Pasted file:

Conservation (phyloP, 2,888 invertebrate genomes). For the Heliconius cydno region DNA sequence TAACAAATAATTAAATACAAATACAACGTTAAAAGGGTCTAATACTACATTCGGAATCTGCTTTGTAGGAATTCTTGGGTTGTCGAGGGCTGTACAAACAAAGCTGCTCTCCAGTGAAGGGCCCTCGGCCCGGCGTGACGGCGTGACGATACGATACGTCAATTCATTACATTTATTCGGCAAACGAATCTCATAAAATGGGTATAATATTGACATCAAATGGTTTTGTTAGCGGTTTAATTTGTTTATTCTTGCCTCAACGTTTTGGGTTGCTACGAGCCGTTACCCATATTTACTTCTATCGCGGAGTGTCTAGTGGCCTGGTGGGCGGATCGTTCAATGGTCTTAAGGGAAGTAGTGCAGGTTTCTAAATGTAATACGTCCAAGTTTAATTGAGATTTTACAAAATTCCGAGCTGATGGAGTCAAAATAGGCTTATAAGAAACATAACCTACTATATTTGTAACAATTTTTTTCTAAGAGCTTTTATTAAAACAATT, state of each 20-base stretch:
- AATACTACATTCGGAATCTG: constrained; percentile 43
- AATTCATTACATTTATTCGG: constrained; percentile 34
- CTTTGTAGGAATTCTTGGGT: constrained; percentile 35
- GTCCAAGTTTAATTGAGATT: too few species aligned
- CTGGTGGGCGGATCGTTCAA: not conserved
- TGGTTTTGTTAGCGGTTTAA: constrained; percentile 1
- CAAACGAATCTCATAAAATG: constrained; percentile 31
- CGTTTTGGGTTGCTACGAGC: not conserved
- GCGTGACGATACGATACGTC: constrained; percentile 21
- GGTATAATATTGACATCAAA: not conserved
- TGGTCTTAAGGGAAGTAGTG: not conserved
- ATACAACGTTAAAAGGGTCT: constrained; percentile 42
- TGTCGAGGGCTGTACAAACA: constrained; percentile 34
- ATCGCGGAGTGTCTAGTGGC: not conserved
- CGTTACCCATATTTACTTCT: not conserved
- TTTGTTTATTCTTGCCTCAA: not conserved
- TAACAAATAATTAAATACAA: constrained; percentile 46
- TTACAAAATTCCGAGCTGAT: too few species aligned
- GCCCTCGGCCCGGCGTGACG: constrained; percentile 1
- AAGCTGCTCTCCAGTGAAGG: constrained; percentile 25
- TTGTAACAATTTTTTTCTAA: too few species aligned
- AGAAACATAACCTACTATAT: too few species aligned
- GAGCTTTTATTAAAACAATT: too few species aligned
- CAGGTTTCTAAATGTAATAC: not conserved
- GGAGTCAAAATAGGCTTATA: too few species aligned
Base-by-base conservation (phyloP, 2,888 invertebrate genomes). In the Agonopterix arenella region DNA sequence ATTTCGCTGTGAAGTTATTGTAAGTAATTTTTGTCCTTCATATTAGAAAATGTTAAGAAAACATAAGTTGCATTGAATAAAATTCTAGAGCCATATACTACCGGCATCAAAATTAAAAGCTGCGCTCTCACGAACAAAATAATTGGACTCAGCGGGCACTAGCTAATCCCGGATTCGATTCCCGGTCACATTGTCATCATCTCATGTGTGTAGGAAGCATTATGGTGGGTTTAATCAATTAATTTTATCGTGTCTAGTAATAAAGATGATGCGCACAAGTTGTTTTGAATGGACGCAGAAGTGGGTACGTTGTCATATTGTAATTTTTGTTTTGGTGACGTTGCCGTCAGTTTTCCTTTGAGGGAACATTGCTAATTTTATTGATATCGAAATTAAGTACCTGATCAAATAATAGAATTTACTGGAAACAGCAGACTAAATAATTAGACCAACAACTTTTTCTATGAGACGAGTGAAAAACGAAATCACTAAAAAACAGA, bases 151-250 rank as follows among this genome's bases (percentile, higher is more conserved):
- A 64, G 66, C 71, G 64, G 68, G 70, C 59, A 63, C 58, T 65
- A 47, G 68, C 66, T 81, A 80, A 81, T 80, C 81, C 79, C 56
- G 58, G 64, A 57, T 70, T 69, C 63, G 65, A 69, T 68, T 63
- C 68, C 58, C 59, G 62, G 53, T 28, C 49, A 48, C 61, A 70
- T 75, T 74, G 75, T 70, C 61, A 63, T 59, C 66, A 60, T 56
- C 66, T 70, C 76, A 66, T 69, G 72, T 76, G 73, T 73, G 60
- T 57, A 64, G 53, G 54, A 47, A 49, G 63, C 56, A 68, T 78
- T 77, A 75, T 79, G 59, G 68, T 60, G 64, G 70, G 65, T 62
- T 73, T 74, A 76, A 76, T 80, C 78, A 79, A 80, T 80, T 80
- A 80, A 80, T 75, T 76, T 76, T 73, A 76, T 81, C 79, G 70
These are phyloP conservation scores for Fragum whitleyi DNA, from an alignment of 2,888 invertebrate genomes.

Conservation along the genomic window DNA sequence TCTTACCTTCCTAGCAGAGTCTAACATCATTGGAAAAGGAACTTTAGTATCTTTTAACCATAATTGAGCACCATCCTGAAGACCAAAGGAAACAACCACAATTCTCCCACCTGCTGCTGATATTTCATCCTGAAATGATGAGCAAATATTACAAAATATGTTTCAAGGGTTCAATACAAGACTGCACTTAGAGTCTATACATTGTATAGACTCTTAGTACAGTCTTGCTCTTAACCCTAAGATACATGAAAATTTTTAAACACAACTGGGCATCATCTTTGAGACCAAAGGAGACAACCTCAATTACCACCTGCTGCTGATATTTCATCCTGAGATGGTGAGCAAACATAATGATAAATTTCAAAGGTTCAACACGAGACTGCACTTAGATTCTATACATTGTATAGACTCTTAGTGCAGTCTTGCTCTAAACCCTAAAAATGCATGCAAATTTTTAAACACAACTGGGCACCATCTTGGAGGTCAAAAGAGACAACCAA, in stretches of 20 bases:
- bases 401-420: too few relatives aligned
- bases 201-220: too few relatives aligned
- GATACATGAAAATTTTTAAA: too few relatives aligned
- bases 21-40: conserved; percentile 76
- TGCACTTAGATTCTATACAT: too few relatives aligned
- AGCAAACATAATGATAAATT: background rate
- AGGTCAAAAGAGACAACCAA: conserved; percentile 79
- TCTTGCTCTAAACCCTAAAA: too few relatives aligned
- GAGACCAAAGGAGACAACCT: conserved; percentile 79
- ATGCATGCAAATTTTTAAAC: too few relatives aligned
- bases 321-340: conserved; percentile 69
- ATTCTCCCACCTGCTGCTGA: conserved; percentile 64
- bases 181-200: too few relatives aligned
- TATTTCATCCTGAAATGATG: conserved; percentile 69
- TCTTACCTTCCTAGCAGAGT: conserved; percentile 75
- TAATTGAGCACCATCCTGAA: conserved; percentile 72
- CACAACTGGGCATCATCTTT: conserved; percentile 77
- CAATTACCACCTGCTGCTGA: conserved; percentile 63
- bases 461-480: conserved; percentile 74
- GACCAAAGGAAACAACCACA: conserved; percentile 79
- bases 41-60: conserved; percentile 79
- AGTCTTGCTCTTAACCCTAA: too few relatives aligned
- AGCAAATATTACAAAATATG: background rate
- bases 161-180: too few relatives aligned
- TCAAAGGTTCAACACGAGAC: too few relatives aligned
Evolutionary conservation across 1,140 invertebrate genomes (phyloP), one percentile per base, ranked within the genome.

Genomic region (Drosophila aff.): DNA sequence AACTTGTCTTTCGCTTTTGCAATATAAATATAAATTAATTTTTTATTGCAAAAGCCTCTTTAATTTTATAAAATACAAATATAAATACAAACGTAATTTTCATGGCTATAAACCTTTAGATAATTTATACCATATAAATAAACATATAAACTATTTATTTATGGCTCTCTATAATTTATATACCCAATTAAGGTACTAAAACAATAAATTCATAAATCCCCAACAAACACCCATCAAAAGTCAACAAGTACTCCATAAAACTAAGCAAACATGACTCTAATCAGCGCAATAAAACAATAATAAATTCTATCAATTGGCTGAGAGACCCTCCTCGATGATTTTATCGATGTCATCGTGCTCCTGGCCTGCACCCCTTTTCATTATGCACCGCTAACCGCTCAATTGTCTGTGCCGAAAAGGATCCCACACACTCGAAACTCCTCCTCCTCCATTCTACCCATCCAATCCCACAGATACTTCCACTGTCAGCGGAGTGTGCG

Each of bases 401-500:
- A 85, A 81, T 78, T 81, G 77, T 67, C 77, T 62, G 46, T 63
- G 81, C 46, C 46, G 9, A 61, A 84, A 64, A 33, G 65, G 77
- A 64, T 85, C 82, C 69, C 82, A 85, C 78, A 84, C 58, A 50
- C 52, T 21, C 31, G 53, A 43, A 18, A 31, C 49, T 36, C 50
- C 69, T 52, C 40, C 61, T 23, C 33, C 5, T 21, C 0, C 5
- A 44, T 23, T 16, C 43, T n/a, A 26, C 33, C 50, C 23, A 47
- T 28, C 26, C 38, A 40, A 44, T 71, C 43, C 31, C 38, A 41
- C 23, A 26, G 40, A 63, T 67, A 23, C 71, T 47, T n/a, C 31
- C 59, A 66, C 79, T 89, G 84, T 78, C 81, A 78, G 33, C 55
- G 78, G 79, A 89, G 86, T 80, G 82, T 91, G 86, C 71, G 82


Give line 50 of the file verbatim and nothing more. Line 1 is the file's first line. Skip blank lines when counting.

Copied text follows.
- bases 321-340: conserved; percentile 69